1 Consistent Dividend Growth Share with an Above Average Yield

Picking shares based on simple criteria such as the rate of growth of their dividends as well as the consistency of that growth can lead to pleasing long-term results. Just check out the Goldman Sachs Rising Dividend Growth Fund.

The fund uses a simple set of rules to pick shares that it calls the “10/10 test”. Basically, the fund seeks to invest in companies that have increased their dividend by at least 10% per year on average for 10 consecutive years.

As of 30 April 2014, the Rising Dividend Fund has generated compounded annualised total returns (where gains from reinvested dividends are included) of 8.83% since its inception on 23 March 2004. By way of comparison, the annualised total return of the S&P 500 (a broad measure for the American share market) in the same time frame has been just 7.72%.

Such a track record lends strength to the efficacy of investing in shares that have been able to consistently grow their dividend over the years.

In light of that, here’s a share that has had a solid track record of growing its dividend: Jardine Cycle & Carriage (SGX: C07). At its current price of S$44.09, it even carries a trailing dividend yield of 3.1%, which is higher than the market average as represented by the Straits Times Index’s (SGX: ^STI) yield of around 2.7% at its current level of 3,281 points.


Jardine C&C’s dividend (US cents)























Source: S&P Capital IQ

From the table above, it’s easy to see that while the company’s dividend record since 2011 hasn’t been as stellar as its past, its overall track record in the past decade still shows an unmistakable upward trend.

More than 90% of Jardine Cycle & Carriage’s annual revenue and profit stems from its 50.1%-owned subsidiary, the Indonesian conglomerate Astra. In turn, Astra has its fingers in many pies including automobile dealership, mining equipment sales, banking and finance, insurance, and oil palm plantations. Automobile dealership in Indonesia is by far the most important part of Astra’s business though, as it has accounted for half of the subsidiary’s annual underlying profit in the past two years

Astra’s automobile dealership business, though facing intense competition, does have a strong competitive advantage: It holds exclusive distribution rights for well-known automotive brands like BMW, Toyota, and Peugeot; it also has a huge distribution network that results in it distributing more than 50% of Indonesia’s cars.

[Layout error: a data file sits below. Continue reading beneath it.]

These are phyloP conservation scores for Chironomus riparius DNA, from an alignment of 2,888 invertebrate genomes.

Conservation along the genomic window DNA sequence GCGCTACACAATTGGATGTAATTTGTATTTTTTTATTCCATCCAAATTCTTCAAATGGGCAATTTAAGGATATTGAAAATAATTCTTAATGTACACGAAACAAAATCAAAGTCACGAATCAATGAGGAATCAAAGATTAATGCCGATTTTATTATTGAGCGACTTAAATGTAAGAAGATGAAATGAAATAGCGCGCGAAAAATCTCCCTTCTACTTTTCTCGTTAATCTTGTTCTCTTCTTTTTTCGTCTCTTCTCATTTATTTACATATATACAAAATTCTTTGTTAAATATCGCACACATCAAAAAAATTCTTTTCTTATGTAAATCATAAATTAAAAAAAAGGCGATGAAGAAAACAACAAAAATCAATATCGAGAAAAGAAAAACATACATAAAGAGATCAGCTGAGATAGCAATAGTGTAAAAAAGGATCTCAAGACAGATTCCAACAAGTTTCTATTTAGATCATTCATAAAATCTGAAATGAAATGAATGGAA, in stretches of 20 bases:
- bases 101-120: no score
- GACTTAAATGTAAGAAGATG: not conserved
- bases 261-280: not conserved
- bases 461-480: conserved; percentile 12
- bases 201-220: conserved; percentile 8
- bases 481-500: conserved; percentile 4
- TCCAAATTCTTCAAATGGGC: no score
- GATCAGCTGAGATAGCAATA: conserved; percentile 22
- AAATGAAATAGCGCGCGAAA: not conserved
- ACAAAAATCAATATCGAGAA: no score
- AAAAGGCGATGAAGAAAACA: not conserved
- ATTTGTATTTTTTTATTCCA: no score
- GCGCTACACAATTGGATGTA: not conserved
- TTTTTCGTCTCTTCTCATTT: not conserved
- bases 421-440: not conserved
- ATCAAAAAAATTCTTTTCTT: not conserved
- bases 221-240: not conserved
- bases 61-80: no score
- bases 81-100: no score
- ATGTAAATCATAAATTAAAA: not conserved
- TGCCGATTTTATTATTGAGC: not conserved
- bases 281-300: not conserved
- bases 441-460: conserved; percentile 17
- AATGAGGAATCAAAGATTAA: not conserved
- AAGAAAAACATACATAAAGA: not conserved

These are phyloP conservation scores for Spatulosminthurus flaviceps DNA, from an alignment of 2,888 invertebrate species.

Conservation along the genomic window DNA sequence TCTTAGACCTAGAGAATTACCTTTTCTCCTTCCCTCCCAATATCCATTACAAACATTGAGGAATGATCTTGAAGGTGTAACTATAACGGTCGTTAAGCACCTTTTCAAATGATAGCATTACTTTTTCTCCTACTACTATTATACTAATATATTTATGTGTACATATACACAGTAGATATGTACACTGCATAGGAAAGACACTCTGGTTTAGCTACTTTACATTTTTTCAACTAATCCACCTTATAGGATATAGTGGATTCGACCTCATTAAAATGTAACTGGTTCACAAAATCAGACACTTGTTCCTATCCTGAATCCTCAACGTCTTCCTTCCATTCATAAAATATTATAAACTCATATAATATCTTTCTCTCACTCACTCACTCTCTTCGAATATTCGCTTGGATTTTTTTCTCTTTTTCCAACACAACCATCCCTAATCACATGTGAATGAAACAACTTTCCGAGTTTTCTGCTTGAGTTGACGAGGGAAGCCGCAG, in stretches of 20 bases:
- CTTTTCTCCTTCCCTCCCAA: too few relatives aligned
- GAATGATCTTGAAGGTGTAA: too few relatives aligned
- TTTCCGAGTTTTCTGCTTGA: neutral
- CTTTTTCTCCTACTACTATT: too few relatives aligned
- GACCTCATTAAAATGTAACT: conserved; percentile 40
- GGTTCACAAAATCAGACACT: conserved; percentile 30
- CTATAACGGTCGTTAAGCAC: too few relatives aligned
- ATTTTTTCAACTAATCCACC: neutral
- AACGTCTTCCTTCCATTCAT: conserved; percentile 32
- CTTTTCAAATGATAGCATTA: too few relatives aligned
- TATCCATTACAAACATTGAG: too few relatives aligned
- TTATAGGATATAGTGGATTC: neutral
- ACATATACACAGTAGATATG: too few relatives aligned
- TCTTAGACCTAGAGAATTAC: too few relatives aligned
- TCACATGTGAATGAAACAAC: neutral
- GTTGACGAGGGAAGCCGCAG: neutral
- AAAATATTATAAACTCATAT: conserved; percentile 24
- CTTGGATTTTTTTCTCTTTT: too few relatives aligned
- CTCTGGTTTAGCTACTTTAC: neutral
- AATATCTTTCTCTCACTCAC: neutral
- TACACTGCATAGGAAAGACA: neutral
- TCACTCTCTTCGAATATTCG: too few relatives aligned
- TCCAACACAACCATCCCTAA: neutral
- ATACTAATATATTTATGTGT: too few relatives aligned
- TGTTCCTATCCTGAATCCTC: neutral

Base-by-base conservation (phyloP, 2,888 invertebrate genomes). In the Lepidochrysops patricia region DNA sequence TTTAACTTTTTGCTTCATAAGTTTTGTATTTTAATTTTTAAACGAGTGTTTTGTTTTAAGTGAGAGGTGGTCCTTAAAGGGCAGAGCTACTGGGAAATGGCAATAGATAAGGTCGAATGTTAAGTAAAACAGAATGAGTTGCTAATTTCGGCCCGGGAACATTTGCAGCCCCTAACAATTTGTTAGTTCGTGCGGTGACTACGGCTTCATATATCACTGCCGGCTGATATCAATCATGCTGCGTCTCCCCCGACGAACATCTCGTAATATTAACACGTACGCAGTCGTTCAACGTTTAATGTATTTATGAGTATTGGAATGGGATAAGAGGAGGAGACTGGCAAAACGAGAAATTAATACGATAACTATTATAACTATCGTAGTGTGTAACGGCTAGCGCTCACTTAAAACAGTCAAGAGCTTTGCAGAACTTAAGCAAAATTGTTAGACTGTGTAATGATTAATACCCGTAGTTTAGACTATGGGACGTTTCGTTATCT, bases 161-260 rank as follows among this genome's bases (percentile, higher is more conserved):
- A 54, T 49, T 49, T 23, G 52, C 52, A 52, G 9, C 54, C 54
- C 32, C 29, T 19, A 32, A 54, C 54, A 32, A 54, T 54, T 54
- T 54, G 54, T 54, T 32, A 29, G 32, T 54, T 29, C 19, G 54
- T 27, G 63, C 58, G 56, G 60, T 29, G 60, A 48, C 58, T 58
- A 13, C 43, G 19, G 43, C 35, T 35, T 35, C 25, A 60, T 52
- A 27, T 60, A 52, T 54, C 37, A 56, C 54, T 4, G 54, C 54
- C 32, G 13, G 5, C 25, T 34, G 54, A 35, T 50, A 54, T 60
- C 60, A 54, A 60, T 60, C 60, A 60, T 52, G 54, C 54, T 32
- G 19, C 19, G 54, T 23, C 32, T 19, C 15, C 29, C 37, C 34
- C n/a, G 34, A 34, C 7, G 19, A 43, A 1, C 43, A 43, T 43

2013 was a tough year for the company as the weaker Indonesian rupiah weighed heavily on its result, leading to the decline in dividend. It was the same currency-story in the first quarter of 2014 as an 18% year-on-year drop in the value of the rupiah against the US dollar during the quarter more than overcame a 10% increase in Astra’s net income in rupiah terms. While currency fluctuations haven’t been ideal, it’s at least good to know that the company’s business is still growing in local currency terms.

And for what it’s worth, Indonesia also has favourable population demographics, which can be a very important factor in helping to propel a country’s economic growth. In that respect, it can be said that there might be a strong tailwind going for Jardine Cycle & Carriage.

Foolish Bottom Line

All told, the company has a few positives going for it: 1) It has a great track record of growing dividends; 2) it has a competitive edge in its important businesses (i.e. its automobile dealership); and 3) it has a powerful tailwind going for it with regard to Indonesia’s possible economic expansion in the future.

At the same time though, there are also challenges the company faces. These include: 1) A falling Indonesian rupiah which might negate all the local growth in its Indonesian-based businesses; and 2) heightened competition in the automobile distribution market in the country.

Investors wanting to invest in Jardine Cycle & Carriage would have to weigh the pros and cons, in addition to being comfortable with the company’s other financial characteristics such as its cash flow situation and balance sheet strength.

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The information provided is for general information purposes only and is not intended to be personalised investment or financial advice. Motley Fool Singapore writer Chong Ser Jing doesn’t own shares in any companies mentioned.